Here's what happens in each job step. The worker job first checks to see whether a full backup of the database exists. If not, it will perform one. It then backs up the transaction log using either the SQL Server native format or LiteSpeed format. LiteSpeed is a third-party utility from Quest Software. The default backup format is SQL Server native, so LiteSpeed isn't required for this solution.
After the transaction log is backed up, the worker job writes the backup's fully qualified filename, type of backup, and database name to the SDM_Cleanup table.
I created SDM_Logs_QuickSetup.sql to quickly set up this solution. (You can download this script by clicking the Download the Code Here button near the top of the page.) When you run SDM_Logs_QuickSetup.sql, it
- Creates the mnt_BackupLog stored procedure
- Creates the mnt_CleanUp stored procedure
- Creates the Server Daily Maintenance - Logs admin job.
Note that SDM_Logs_QuickSetup.sql and the two stored procedures use xp_cmdshell when they run. I put xp_cmdshell inside a wrapper. That way, if you typically have xp_cmdshell disabled, the script and stored procedures will enable it for a brief moment so they can perform their tasks, then return xp_cmdshell to the disabled state. If company policy forbids you to use xp_cmdshell even when it's in a wrapper, you won't be able to use this solution.
After you run SDM_Logs_QuickSetup.sql, you can change some settings for the Server Daily Maintenance - Logs admin job if desired:
- By default, the Server Daily Maintenance - Logs job creates the SDM_Cleanup table in the msdb database. I like using that database because I know it's on every server and its data is groomed regularly. If you prefer to create it in a different database, you can change each instance of msdb.dbo.SDM_Cleanup to reflect the desired database in the first job step as well as in the mnt_BackupLog and mnt_CleanUp stored procedures that were created.
- By default, the Server Daily Maintenance - Logs job is scheduled to run every 15 minutes. You can change the desired frequency in the New Job Schedule page.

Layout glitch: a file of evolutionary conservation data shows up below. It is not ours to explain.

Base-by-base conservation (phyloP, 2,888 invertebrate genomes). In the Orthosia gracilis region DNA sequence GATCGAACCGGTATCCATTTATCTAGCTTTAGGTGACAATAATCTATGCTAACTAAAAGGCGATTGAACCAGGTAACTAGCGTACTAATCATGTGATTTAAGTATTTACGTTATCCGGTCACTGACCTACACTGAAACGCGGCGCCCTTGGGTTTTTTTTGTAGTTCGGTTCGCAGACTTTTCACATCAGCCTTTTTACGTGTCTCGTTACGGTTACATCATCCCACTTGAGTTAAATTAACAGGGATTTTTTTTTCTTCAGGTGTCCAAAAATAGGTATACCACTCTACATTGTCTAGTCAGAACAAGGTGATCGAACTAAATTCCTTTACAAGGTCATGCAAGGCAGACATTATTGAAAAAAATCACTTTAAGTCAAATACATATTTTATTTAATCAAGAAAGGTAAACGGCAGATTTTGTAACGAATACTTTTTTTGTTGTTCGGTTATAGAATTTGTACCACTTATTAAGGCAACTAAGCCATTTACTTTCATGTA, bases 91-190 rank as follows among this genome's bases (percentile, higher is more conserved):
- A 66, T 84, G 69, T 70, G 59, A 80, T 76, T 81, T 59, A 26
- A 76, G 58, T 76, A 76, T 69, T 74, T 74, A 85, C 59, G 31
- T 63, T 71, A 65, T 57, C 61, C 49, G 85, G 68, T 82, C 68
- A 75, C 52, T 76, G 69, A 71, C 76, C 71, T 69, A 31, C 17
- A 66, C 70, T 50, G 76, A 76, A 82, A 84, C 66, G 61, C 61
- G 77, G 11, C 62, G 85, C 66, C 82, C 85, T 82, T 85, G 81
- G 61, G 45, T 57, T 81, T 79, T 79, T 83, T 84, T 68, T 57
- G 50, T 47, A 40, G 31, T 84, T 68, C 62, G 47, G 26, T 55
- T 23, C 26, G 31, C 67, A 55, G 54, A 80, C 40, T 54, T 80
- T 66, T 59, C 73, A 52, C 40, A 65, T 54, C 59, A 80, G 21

- By default, the mnt_CleanUp stored procedure is set to delete transaction log backup files that are older than 1 day. If you want to change that default, find the code
- EXEC msdb.dbo.mnt_CleanUp
- @DaysOld = 1
in the second job step and replace 1 with an integer that represents the number of days you want the transaction log backup files to be kept on the local server.
- By default, the mnt_BackupLog stored procedure has the worker job back up the transaction logs using the SQL Server native format and store the backup files in E:\MSSQL\TRAN. If you want to change these defaults, find the code
- EXEC msdb.dbo.mnt_BackupLog
- @Format = N''NV'',
- @dir = N''E:\MSSQL\TRAN''
in the third job step. If you want to use the LiteSpeed format, change NV to LS in the @Format argument. If you want to store the backup files in a different location, replace E:\MSSQL\TRAN with the desired directory in the @dir argument. The directory you specify must exist. The worker job will create subdirectories in that directory as needed, so the SQL Server service account must have write permissions to that directory.
Just Set and Forget
After you have the admin job as you like it, you're all set and you can forget about it. The Server Daily Maintenance - Logs job will have your transaction log backups covered.